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I have an opportunity to buy a good running 1984GLI cheap (<$1,000) from a neighbor's co-worker. I have an '86 GLI and was thinking this may be a good opportunity to pick up a good parts bike for cheap, strip off the stuff I want (radio, wheels, mirrors, engine, brakes, shocks, fork - to name a few items) and sell the rest of it on eBay (or our list). My '86 has <25k miles and is in good shape.

My question to the group is: am I wasting my time? Am I only imagining that this is a sensible idea? It seems to me, it's a lot easier to rebuild an engine, like Gambler's doing right now, when you aren't tearing down your daily ride, than when you're under the pressure of the season. You also seem to have the luxury of being able to screw something up that's not going to keep you off the road during the season, not to mention learning the intricasies of the bike.

Any thoughts solicited and welcome.
 

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It sounds like a good idea to me if you have the extra money and a good place to store the parts. :goofygrin::goofygrin::goofygrin:
 

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Hmm I guess you have to consider storage space, having enough and keeping things dry, coating with oil to stop rust etc. For many years I used to have parts cars for my older rigs. I always found it best to leave it assembled, take off parts as needed, and anything else removed in the process was left in the car so I could find parts when I needed them. It always seemed like anytime I sold some parts I figured I would never need that within 3 months, yup I needed em :?

Bikes of course ya gotta store inside, oil metal parts to prevent rust etc. Best to label em or sure as hell ya will end up with other parts and after a few years you won't be sure what fits what:shock:

I've sold a bit on ebay and websites, of course shipping and packaging is always a pain, especially on lower priced items, ya end up working for almost nothing a lot of the time. I would think with a low miles bike that you will most likely not need many parts for a few years, and by the time you need em, well seals dry out, things start to leak, and generally the parts may be more trouble than they are worth at that point. I am thinking of engine, carbs, forks, shocks any brake parts etc. So my guess is that if your bike is in good shape its prob not worth it other than as a learning tool, but hey thats why they make manuals :baffled:

Of course i may be biased, I would love to find a cheap fixer upper so I could build my Mrs a trike :goofygrin: so if ya don't go for it ummmm call me :cool::waving:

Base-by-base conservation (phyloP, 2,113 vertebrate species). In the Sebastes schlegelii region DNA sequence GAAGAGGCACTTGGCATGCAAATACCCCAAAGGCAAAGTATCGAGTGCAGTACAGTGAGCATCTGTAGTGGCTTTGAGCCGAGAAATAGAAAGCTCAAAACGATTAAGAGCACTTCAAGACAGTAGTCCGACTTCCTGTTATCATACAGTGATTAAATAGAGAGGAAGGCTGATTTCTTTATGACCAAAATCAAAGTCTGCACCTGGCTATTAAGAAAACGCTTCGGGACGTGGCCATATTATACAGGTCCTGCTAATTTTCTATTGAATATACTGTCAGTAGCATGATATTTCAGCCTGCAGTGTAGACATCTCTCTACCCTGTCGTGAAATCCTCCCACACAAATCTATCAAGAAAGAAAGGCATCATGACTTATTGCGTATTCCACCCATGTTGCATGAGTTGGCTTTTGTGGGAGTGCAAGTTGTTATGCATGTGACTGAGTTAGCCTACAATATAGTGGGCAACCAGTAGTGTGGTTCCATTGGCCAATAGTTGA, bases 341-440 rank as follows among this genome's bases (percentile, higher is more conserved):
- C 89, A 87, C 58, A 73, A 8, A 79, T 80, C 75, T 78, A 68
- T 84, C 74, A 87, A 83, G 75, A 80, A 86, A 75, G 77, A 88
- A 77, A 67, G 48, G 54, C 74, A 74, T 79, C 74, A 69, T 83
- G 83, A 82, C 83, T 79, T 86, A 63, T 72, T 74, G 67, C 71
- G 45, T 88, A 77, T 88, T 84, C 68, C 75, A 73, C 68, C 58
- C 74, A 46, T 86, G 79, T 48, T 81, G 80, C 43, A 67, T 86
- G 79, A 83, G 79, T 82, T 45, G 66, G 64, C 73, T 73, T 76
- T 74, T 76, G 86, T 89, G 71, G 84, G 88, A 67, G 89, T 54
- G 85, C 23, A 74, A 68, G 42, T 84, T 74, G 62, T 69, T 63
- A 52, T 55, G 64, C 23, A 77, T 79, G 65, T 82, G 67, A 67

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Quite a few parts changed on the 1986 model. Often parts will fit 84-85 or 86-87. I have found this while looking for parts for my 85A.
 

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johnmac wrote:
Quite a few parts changed on the 1986 model. Often parts will fit 84-85 or 86-87. I have found this while looking for parts for my 85A.
That's certainly a concern!
 

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there are some differences between the years. on the trans I bought, the two parts I needed were the same, but other parts were not.

and yes I have other bikes to ride, I like the idea of rebuilding the bike as a long term project. go for it, if it doesn't work for you there is always ebay.
 

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I can't thank the group enough for all the advice that got me into my first GW a few months ago...and for the advice that probably save me from making a big mistake today.

Well, I saw this treasure this afternoon. Wow, I know that some folks don't takegood care of their stuff, but this bike was a sight. At first glance, it doesn't look so bad, but the closer you get, the more the abuse/misuse becomes apparent. This was an '84 gray Interstate with 66K on the clock. There wasn't a piece on this bike that was unmolested, except, perhaps for the fairing and a few other body parts. There wasn't a part of the engine accessoriesor piece of chrome thatwas - or could be restored to - original condition. Oh, the rust, the tarnish, etc. Surprisingly, however, I did check the infamous 3 yellow wires and connecting block and they were pristine!

You guys gave me perspective on this and I appreciate it. No way do I want anything to do with this bike. It's not restorable through sweat equity alone. This piece is going to need a lot of money for new parts, no getting around it. Perhaps I'm too much of a perfectionist but when I took my girlfriend out for a cruise through the Berkshire hills tonight on my '86 GLI that I've taken pains to clean up and get purring, it was nice to feel all that work beneath me as we sailed smoothly through the twilight.

Thanks againto all who took the time to respond. If anyone really needs a parts bike for the bodywork and engine internals, let me know and I'll put you in touch with the owner. This beast does actually run!

Curt
 

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Curt,
How much does he want for the basket case? Are you able to get pictures? I am serious about wanting a beater to take to a trike conversion, and you would not beleive what you can do when you have lots of time and metal polish, painting equipment etc. But of course you need a bike to start with............
Tim
 
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